NFPA codes and standards both provide requirements for achieving outcomes. Handbooks take a deeper dive, providing the full text of a code or standard as well as expert commentary and features such as graphics, decision trees, testing procedures, case studies, sample forms and checklists, and other helpful aids to give a better understanding of the reasoning behind the requirements and how to apply them.

    JUST REMEMBER:

    • A code or standard is a framework—a set of rules to follow with a goal to achieve a certain result
    • A handbook is a connector—linking requirements to application by helping you understand the reasoning behind a code or standard

    The simplest way to think about it is that codes and standards list the technical requirements while handbooks explain those requirements to clarify how to apply them.

  • Prior Editions

    2016 Edition

    For everyone from designers to Authorities Having Jurisdiction (AHJs), the latest edition of NFPA 24 is a must-have resource.

    An essential Standard for effective water-based fire protection, NFPA 24,Installation of Private Fire Service Mains and Their Appurtenances presents comprehensive requirements governing private fire service mains and private fire hydrants.

    Reference the 2016 NFPA 24 for the latest information on location and identification of department connections, protection of fire service mains, and valves controlling water supplies. NFPA 24's criteria also addresses underground fire service mains and related equipment, yard piping that feeds automatic sprinkler systems, yard hydrants, standpipes, and other water-based systems.

    To help you improve water-based fire protection effectiveness, the 2016 NFPA 24 was rewritten with a more user-friendly structure. Technical changes include:

    • Clarified valve arrangement requirements and added Annex figures are consistent with NFPA 13.
    • Revised Section 6.1 helps users identify the permitted exceptions to indicating valves, and also now permits non-listed tapping sleeve and valve assemblies in connections to municipal water supplies.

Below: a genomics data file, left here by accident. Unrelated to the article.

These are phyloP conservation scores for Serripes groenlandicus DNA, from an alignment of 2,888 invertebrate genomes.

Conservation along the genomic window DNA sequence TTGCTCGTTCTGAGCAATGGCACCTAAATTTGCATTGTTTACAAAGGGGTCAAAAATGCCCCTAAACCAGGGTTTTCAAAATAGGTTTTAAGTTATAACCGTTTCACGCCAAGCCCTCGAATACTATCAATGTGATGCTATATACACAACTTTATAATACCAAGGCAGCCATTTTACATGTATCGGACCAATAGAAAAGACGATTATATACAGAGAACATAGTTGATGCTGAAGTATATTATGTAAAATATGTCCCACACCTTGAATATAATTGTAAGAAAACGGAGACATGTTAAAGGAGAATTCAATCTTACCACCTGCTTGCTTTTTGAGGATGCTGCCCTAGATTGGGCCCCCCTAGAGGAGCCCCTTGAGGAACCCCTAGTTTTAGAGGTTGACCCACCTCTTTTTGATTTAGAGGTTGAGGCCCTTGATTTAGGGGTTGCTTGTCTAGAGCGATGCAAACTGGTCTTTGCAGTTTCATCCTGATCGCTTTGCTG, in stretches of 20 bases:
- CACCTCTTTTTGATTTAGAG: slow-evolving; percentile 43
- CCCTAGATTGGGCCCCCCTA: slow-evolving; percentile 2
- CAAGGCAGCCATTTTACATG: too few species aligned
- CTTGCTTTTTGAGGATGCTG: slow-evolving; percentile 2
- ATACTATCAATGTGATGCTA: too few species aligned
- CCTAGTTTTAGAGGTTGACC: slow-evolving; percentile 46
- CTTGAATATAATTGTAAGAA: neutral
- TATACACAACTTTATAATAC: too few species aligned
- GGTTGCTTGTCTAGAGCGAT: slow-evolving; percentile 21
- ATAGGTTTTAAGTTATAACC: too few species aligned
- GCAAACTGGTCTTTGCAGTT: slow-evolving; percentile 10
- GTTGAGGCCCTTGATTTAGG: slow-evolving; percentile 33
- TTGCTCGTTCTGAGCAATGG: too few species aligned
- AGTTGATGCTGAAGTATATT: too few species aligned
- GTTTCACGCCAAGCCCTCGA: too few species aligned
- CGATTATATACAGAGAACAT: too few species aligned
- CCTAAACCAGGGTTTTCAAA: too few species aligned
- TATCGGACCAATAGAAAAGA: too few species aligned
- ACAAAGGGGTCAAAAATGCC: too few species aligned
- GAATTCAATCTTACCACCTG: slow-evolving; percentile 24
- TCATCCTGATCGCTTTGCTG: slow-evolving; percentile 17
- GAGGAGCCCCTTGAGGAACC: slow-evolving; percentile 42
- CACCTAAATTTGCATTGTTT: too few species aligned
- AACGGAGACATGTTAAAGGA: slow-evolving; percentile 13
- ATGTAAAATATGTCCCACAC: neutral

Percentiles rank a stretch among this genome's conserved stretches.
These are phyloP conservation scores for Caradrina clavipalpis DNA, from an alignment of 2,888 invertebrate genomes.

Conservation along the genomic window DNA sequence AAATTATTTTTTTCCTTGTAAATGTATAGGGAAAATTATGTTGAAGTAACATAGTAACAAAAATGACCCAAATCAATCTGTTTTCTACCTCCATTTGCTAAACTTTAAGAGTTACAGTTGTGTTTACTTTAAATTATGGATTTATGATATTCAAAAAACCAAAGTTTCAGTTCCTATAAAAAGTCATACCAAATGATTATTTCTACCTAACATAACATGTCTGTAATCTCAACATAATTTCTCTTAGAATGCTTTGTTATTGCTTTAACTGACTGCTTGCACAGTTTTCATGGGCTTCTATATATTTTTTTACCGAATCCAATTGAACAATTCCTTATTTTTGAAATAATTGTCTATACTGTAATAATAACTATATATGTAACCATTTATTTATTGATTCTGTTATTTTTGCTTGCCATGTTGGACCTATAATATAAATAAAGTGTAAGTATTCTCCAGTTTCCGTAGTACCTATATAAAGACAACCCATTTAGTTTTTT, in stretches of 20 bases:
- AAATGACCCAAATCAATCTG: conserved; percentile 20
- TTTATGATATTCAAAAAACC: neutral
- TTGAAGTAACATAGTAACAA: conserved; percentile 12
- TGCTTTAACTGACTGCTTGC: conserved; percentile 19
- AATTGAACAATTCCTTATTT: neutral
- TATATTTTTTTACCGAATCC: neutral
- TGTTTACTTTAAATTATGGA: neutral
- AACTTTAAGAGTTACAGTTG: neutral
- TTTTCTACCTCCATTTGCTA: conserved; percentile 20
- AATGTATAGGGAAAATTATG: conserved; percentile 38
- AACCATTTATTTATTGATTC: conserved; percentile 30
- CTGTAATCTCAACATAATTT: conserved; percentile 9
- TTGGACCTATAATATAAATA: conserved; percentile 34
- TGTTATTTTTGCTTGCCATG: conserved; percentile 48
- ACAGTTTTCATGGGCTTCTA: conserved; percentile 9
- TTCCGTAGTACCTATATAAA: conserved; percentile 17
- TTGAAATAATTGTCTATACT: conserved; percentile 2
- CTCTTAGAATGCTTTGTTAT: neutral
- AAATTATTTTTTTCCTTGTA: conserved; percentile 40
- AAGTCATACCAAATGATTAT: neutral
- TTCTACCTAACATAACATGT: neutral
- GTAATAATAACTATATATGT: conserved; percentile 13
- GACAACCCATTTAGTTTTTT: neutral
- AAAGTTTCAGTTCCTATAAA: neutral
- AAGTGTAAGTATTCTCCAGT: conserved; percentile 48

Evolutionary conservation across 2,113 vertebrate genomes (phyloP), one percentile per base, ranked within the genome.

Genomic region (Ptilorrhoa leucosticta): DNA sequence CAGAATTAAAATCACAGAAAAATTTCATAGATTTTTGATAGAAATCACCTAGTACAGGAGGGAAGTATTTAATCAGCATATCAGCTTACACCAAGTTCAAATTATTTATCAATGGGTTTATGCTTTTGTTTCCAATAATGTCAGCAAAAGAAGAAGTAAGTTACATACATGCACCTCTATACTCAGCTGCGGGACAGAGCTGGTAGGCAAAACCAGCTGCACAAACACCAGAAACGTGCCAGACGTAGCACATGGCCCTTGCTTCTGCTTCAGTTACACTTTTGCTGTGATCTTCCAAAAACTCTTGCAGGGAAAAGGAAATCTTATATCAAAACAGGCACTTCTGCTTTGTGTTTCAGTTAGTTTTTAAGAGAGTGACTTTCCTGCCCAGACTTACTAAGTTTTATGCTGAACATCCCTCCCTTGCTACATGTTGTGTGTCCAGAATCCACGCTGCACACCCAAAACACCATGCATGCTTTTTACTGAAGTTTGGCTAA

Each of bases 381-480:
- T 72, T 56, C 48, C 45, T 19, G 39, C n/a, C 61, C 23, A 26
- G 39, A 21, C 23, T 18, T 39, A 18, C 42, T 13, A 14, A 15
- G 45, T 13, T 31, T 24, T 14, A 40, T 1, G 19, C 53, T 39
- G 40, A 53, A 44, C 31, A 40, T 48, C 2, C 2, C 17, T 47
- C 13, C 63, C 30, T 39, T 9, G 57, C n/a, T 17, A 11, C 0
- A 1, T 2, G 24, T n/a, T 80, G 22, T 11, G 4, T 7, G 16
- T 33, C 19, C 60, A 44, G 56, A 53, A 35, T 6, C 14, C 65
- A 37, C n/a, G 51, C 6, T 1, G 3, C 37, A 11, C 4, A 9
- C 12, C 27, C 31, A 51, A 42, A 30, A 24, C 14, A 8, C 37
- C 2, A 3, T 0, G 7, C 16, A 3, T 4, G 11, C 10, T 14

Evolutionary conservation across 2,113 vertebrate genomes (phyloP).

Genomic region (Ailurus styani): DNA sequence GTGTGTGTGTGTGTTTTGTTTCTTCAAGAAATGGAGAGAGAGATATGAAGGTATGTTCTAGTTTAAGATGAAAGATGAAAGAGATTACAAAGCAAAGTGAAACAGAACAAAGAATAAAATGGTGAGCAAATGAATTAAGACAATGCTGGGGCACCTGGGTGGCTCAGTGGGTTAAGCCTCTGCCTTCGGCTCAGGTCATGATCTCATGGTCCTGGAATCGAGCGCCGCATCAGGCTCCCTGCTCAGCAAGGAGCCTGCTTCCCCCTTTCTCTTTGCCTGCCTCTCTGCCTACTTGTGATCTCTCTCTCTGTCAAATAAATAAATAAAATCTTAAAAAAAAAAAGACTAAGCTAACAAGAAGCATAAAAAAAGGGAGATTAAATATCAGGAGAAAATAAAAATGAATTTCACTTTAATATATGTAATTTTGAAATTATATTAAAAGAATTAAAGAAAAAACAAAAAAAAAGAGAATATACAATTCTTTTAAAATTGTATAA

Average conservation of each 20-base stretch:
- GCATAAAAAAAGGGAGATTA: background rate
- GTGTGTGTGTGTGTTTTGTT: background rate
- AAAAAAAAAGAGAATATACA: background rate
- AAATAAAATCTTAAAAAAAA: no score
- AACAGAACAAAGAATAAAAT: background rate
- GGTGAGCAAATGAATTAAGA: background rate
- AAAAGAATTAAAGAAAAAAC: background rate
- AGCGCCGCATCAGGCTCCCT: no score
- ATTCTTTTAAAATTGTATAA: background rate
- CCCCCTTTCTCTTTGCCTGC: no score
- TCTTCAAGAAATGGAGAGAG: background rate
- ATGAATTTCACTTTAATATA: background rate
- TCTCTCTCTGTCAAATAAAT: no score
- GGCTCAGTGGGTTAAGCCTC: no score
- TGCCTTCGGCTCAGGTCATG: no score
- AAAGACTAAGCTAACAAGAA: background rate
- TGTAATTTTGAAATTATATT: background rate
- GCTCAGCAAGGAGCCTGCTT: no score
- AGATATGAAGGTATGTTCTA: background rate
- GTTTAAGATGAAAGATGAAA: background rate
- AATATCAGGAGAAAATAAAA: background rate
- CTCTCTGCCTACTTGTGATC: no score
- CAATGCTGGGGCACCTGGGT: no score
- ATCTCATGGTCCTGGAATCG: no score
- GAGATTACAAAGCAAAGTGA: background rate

• An added statement allows underground fittings to be used aboveground to transition to aboveground piping.
    • Because steel pipe is required to be listed other than in the Fire Department Connection (FDC) line, steel underground piping references were removed from the table in Chapter 10.

    Make sure water supplies are ready when needed. Don't overlook this vital element of your fire protection plan. (Softbound, 54 pp., 2016)

     

    Interested in other editions of NFPA 24? Use the drop down menu above to select the edition year you need.

  • NFPA eBooks and PDFs

    NFPA® eBooks and PDFs can be downloaded immediately after purchase for quick, easy access.

    Accessing
    Upon purchase of an NFPA eBook or PDF, you will be prompted with instructions for downloading and accessing.

  • What is a Redline PDF?

    NFPA®'s Redline PDF contains both the current NFPA document and a Redline version of the document which shows changes from the previous edition marked in color. With the Redline you can quickly spot changed sections and tell specifically what has been changed from the previous edition, saving time and confusion.

    • Changed sections are marked with a vertical rule.
    • Deleted material is shown in red strikethrough type.
    • New material appears in blue underscored type.

     

    Sample (NEC® 2014)

    411.2411.3 Definition. Low-Voltage Lighting Systems.

     

    (A) General. Lighting Ssystems Ooperating at 30 Volts- volts or  Less. A lighting system consisting less shall consist of an isolating power supply, the low-voltage luminaires, and associated equipment that are all identified for the use. The output circuits of the power supply are shall be rated for not more than 25 amperes and  operate at 30 volts (42.4 volts peak) or lessmaximum under all load conditions.

     

    (B) Class 2. Listed Class 2 lighting equipment shall be rated in conformance with Chapter 9, Table 11(A) or Table 11(B).

     

    411.3411.4 Listing Required. Lighting systems operating at 30 volts or less shall comply with 411.3(A)411.4(A) or 

    411.3(B).411.4(B). Class 2 power sources and lighting equipment connected to Class 2 power sources shall be llisted.

  • Also in Sprinkler and Water-Based Systems